She also served in four combat deployments, including Operation Iraqi Freedom and Operation Enduring Freedom. She was in Iraq in spring 2004 when there was fierce fighting in Fallujah and Ramadi. “We just flew like crazy that spring. It was like the wild west,” she said. “It wasn’t unusual that they’d shoot rockets at us, but you’re too busy to think about it at the time.”

The batallion aid stations where wounded would be taken first before medical evacuation flights were overrun. “We were taking patients right off the field and putting them on planes,” Sumner said.

Sumner recalled one mission in Iraq when they prepared the aircraft for the 35 patients they were told to expect. When they arrived the number of patients had more than doubled, but quick thinking and resourcefulness made it work. “In theater, everything they taught me about how air evac was going to be was not the way it was,” she said. “It was so cutting edge, what we were doing.”

Beth Sumner is pictured with a friend and fellow Air Force colonel.
Sumner is pictured with a friend and fellow Air Force colonel.

Over the years, Sumner got so good at aeromedical evacuation that she was sent to Colombia to help that country’s air force develop its air evac program. And she climbed the rank ladder and gained more responsibility at each rung, assuming increasingly difficult leadership roles.

A colonel since April 2019, Sumner’s duty station prior to moving to Langley was as commander of the 18th Aeromedical Evacuation Squadron at Kadena Air Base in Okinawa, Japan. She had about 120 people under her command, with a mission to provide aeromedical evacuation throughout the Pacific Theater.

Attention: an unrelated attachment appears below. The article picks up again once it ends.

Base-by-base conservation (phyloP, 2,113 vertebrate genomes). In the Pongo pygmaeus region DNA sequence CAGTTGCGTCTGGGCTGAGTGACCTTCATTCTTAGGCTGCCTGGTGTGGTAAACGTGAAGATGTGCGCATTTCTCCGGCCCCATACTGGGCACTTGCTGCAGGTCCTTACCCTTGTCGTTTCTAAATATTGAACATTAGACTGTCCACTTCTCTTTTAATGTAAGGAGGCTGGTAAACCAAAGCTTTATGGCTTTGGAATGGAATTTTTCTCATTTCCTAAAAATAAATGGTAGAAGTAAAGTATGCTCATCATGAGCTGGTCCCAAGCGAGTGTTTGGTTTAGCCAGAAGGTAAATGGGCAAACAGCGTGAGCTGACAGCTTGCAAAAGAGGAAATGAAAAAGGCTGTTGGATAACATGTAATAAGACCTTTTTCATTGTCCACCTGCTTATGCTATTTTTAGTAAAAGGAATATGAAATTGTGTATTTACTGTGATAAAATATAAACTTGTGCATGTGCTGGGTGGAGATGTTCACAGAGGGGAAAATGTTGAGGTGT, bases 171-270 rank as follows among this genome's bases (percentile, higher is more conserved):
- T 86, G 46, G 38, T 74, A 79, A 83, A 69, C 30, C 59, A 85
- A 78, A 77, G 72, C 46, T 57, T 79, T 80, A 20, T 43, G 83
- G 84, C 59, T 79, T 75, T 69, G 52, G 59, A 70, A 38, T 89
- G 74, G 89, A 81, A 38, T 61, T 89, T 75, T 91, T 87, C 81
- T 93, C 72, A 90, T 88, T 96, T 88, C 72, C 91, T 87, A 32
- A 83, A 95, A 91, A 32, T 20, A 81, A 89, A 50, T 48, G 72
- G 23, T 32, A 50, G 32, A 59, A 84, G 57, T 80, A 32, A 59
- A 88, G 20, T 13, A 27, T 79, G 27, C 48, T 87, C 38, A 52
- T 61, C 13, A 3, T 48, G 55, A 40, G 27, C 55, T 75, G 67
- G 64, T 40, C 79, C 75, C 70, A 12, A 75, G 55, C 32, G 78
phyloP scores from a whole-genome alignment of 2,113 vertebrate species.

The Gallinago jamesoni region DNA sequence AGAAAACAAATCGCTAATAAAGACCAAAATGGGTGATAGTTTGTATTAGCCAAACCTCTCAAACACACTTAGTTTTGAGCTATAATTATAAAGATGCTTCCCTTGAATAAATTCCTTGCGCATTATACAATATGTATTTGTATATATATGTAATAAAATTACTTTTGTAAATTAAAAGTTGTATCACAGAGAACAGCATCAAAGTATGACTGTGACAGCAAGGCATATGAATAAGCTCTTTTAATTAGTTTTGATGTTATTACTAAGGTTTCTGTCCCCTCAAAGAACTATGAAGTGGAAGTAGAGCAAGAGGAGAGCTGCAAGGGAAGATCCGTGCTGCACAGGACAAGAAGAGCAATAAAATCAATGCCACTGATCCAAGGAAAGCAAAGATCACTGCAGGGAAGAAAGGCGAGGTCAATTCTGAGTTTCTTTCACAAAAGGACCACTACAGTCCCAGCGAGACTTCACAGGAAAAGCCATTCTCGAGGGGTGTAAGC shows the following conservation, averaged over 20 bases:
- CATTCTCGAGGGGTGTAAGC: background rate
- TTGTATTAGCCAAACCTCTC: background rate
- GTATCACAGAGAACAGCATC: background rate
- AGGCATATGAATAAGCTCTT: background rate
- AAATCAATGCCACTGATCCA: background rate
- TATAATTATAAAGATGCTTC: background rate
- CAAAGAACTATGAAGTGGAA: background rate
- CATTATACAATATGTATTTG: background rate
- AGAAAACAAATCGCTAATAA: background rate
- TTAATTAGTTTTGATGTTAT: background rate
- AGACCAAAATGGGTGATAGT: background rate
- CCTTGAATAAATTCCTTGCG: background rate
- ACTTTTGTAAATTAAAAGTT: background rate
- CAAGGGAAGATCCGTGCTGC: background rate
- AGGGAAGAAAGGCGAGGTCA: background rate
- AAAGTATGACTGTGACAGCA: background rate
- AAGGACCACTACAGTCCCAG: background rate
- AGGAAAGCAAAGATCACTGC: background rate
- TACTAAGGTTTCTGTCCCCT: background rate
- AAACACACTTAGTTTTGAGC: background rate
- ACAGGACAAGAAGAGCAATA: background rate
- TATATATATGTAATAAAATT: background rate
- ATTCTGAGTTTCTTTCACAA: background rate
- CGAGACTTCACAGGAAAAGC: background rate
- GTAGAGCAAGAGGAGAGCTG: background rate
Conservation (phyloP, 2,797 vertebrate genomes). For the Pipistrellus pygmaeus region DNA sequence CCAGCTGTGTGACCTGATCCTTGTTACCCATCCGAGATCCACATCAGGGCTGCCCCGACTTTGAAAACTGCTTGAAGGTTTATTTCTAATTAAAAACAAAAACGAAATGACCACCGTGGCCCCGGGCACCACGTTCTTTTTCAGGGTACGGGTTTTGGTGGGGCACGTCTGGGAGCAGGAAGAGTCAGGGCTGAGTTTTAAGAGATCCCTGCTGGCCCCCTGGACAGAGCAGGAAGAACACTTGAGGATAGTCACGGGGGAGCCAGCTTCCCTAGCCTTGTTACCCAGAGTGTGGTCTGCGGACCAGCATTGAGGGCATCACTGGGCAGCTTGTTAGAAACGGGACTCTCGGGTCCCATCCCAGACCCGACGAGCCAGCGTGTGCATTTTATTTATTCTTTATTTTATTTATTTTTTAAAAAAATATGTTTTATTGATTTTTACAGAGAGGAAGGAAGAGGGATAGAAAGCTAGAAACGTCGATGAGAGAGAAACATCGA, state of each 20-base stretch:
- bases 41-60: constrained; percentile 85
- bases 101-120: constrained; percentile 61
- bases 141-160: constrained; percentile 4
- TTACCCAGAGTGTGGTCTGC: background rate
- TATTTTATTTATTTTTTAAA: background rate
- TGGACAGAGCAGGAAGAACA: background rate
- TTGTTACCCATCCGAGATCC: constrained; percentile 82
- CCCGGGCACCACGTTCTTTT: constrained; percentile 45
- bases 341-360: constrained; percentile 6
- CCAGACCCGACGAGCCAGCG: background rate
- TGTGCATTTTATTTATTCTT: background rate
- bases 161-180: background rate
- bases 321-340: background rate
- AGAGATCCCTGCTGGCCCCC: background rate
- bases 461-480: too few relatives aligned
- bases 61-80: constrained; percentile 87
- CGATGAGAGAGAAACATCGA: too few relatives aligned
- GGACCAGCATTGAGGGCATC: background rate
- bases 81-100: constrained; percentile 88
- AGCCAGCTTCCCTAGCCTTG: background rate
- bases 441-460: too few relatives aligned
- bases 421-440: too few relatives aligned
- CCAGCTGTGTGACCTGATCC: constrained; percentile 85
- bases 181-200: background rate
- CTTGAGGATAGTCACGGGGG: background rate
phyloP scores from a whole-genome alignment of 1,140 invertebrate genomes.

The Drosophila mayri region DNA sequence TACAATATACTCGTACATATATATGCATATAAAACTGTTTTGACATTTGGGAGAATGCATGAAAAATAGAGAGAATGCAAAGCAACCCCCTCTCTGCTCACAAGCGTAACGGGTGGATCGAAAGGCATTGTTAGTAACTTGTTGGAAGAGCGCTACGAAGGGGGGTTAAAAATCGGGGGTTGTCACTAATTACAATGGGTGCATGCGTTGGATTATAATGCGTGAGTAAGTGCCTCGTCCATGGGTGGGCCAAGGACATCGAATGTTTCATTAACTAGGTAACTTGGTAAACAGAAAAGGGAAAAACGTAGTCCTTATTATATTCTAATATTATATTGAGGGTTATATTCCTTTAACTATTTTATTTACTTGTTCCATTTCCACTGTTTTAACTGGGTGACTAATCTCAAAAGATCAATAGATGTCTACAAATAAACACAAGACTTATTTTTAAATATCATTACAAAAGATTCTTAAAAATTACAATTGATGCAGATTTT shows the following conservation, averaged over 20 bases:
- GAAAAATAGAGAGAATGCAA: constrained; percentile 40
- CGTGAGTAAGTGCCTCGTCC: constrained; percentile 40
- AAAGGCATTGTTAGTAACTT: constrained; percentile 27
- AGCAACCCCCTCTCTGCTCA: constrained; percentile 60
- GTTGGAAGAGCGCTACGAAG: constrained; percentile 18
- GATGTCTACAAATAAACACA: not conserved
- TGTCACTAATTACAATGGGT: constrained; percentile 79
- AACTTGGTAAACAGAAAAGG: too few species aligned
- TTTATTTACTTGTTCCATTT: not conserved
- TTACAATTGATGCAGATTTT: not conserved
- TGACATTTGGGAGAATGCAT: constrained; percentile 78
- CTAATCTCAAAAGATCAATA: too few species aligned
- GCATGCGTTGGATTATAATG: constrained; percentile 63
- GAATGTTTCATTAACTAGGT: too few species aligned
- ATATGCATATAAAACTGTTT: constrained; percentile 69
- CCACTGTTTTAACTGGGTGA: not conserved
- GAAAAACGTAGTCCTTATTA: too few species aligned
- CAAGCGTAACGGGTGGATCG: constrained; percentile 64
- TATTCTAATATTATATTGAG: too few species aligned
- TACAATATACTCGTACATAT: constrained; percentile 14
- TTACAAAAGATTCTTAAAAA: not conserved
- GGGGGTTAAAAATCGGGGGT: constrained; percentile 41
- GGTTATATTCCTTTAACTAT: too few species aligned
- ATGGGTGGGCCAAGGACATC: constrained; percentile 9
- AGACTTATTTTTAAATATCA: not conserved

That mission got especially challenging in March 2020 when COVID-19 changed everything. Under pandemic protocol, every time a flight crew under her command flew an air evac mission, they had to go into quarantine for two weeks. Ensuring that she always had adequate personnel available at a moment’s notice was a logistical puzzle of epic proportions.

“We really had to scramble to keep the squadron operational,” she said.

Col. Beth Sumner

Looking back, she’s sure she made the right decision based on that Viterbo career fair encounter. “I like what I do. In general, I’ve had a really good time. You make great friends in the military,” said Sumner, who has learned the local cooking skills from wherever she’s been stationed and has become a wine and beer connoisseur. For many years she was a long-distance runner, including marathons, but has switched to cycling to save wear and tear on the knees.

She also has a passion for scuba diving and can easily envision herself working as a divemaster after she retires from the Air Force.

Earlier this year, Sumner took on a new duty, although she considers it more of an honor. She was selected to serve on the Viterbo Board of Trustees, and she didn’t hesitate when she was asked to join.

“I saw it as a chance to give back,” she said, adding that she was “quite impressed with the caliber of the people on the Board of Trustees.”


Beth Sumner in Sapporo, Japan